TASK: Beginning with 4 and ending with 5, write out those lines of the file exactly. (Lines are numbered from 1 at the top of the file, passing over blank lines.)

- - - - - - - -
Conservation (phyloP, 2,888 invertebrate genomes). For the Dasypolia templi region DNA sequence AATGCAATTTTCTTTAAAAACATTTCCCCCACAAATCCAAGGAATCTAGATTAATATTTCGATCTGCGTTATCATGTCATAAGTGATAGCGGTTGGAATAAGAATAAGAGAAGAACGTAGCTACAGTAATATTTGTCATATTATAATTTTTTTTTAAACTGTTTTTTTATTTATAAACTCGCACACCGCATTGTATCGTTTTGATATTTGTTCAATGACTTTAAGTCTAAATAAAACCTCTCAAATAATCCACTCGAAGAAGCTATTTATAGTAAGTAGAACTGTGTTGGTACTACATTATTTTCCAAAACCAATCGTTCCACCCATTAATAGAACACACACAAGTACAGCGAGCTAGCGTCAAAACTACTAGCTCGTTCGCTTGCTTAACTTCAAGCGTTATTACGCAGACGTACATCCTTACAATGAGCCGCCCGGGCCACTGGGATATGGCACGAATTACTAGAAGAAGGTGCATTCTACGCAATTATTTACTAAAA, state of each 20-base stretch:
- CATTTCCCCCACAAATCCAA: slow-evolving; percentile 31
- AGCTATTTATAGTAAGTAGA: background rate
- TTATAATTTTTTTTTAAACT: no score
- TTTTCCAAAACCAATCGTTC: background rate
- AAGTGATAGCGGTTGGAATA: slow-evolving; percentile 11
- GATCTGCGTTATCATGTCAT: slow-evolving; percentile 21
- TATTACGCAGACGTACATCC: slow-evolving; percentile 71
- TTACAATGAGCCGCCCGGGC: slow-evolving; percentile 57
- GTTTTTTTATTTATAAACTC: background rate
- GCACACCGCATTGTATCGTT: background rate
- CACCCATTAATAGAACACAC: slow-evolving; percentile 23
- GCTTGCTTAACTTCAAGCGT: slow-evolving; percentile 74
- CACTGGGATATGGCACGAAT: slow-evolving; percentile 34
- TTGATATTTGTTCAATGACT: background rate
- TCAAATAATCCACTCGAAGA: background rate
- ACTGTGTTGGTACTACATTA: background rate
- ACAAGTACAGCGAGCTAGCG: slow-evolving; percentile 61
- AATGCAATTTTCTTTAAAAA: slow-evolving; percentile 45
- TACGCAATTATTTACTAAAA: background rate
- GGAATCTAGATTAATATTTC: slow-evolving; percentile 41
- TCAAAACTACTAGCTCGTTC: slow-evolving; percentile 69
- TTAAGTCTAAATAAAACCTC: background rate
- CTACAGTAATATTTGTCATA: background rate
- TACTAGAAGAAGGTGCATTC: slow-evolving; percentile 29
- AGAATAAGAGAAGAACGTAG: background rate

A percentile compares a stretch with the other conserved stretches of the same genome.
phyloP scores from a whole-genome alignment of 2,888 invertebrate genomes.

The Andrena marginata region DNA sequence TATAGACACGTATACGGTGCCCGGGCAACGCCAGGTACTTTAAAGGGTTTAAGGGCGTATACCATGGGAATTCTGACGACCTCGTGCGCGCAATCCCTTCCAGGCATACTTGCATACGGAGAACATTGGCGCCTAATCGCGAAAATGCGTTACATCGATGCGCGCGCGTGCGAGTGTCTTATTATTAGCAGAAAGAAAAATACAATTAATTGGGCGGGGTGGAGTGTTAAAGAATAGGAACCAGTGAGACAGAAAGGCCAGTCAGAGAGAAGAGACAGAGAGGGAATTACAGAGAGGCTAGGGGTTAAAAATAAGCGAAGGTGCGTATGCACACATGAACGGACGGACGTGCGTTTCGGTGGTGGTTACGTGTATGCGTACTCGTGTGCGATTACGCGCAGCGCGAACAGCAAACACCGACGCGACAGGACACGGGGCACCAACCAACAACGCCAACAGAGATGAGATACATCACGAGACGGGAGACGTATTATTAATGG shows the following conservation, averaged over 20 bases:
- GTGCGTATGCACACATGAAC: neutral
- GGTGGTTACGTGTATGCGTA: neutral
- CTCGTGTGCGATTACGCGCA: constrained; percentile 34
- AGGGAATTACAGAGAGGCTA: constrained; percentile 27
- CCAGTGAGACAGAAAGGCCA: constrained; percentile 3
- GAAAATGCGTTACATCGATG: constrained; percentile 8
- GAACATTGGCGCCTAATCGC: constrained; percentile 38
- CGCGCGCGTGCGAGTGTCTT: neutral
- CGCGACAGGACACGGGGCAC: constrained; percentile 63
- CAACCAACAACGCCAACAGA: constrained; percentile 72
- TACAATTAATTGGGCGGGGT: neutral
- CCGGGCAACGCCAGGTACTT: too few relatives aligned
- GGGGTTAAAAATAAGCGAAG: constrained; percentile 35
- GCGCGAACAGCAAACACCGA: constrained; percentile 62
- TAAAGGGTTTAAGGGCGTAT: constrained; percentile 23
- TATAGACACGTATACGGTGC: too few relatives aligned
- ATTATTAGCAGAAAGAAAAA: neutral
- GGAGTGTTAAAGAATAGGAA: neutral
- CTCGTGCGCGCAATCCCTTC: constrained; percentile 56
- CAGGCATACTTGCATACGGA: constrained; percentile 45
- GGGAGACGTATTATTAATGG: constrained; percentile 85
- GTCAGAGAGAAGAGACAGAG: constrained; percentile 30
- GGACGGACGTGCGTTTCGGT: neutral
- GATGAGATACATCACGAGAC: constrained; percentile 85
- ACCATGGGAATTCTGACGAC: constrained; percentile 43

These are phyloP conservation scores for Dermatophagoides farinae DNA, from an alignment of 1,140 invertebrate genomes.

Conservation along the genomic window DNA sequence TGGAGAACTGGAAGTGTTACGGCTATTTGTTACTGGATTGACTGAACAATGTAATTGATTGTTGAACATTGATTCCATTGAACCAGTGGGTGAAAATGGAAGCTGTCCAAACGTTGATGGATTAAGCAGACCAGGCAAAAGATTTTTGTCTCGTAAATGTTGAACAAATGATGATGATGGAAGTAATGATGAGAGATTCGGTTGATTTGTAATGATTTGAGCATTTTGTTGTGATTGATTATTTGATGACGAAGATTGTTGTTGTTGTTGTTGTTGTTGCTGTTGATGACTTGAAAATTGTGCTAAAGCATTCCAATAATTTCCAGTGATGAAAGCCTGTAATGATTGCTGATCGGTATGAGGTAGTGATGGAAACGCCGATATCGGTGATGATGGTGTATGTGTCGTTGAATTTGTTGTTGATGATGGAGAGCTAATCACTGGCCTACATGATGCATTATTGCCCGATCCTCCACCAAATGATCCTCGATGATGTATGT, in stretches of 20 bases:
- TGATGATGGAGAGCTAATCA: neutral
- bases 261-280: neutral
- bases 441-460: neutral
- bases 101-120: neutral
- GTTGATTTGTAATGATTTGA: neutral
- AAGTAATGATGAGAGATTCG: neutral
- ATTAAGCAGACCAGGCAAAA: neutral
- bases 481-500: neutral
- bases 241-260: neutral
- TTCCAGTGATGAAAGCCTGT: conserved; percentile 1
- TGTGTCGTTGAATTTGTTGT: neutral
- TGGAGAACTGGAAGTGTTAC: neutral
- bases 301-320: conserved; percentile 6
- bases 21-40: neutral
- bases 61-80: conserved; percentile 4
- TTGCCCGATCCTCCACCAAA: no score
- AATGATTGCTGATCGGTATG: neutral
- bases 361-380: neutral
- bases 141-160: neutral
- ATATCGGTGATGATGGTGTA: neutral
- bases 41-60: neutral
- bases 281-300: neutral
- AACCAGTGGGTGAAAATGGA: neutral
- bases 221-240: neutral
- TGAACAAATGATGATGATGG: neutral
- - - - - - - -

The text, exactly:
- TTATAATTTTTTTTTAAACT: no score
- TTTTCCAAAACCAATCGTTC: background rate